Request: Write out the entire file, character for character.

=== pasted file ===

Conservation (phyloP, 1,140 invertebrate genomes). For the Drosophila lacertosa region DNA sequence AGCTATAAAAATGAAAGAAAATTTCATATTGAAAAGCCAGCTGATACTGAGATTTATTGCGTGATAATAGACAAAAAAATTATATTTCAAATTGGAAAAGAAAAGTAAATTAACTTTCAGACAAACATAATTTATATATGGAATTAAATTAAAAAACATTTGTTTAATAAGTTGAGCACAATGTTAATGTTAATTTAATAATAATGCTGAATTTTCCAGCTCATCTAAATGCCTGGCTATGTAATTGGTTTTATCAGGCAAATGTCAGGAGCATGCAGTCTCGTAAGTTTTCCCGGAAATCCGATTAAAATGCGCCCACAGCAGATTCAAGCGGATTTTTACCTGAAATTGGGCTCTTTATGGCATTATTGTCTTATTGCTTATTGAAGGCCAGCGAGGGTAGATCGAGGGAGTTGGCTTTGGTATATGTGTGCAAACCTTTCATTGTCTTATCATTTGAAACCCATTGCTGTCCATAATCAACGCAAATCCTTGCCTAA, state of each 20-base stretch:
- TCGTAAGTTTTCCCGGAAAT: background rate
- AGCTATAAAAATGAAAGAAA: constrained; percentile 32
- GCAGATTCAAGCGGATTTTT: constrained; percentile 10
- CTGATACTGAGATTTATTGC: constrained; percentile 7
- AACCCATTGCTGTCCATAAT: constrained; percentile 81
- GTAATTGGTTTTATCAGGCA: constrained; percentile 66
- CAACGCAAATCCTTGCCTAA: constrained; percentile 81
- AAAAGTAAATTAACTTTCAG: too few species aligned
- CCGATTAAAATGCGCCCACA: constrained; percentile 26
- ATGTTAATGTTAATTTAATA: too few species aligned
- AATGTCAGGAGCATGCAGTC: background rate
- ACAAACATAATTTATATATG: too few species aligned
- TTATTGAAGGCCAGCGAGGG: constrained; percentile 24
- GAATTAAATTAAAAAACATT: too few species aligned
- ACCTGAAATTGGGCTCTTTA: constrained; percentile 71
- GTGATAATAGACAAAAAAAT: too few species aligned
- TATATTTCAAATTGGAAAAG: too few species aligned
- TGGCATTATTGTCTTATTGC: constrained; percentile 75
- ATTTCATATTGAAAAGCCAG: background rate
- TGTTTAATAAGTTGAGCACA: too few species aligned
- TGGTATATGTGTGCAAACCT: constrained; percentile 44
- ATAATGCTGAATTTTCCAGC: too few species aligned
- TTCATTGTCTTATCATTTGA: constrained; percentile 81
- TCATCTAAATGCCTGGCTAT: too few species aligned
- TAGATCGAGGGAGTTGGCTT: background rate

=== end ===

Conservation (phyloP, 1,140 invertebrate genomes). For the Drosophila lacertosa region DNA sequence AGCTATAAAAATGAAAGAAAATTTCATATTGAAAAGCCAGCTGATACTGAGATTTATTGCGTGATAATAGACAAAAAAATTATATTTCAAATTGGAAAAGAAAAGTAAATTAACTTTCAGACAAACATAATTTATATATGGAATTAAATTAAAAAACATTTGTTTAATAAGTTGAGCACAATGTTAATGTTAATTTAATAATAATGCTGAATTTTCCAGCTCATCTAAATGCCTGGCTATGTAATTGGTTTTATCAGGCAAATGTCAGGAGCATGCAGTCTCGTAAGTTTTCCCGGAAATCCGATTAAAATGCGCCCACAGCAGATTCAAGCGGATTTTTACCTGAAATTGGGCTCTTTATGGCATTATTGTCTTATTGCTTATTGAAGGCCAGCGAGGGTAGATCGAGGGAGTTGGCTTTGGTATATGTGTGCAAACCTTTCATTGTCTTATCATTTGAAACCCATTGCTGTCCATAATCAACGCAAATCCTTGCCTAA, state of each 20-base stretch:
- TCGTAAGTTTTCCCGGAAAT: background rate
- AGCTATAAAAATGAAAGAAA: constrained; percentile 32
- GCAGATTCAAGCGGATTTTT: constrained; percentile 10
- CTGATACTGAGATTTATTGC: constrained; percentile 7
- AACCCATTGCTGTCCATAAT: constrained; percentile 81
- GTAATTGGTTTTATCAGGCA: constrained; percentile 66
- CAACGCAAATCCTTGCCTAA: constrained; percentile 81
- AAAAGTAAATTAACTTTCAG: too few species aligned
- CCGATTAAAATGCGCCCACA: constrained; percentile 26
- ATGTTAATGTTAATTTAATA: too few species aligned
- AATGTCAGGAGCATGCAGTC: background rate
- ACAAACATAATTTATATATG: too few species aligned
- TTATTGAAGGCCAGCGAGGG: constrained; percentile 24
- GAATTAAATTAAAAAACATT: too few species aligned
- ACCTGAAATTGGGCTCTTTA: constrained; percentile 71
- GTGATAATAGACAAAAAAAT: too few species aligned
- TATATTTCAAATTGGAAAAG: too few species aligned
- TGGCATTATTGTCTTATTGC: constrained; percentile 75
- ATTTCATATTGAAAAGCCAG: background rate
- TGTTTAATAAGTTGAGCACA: too few species aligned
- TGGTATATGTGTGCAAACCT: constrained; percentile 44
- ATAATGCTGAATTTTCCAGC: too few species aligned
- TTCATTGTCTTATCATTTGA: constrained; percentile 81
- TCATCTAAATGCCTGGCTAT: too few species aligned
- TAGATCGAGGGAGTTGGCTT: background rate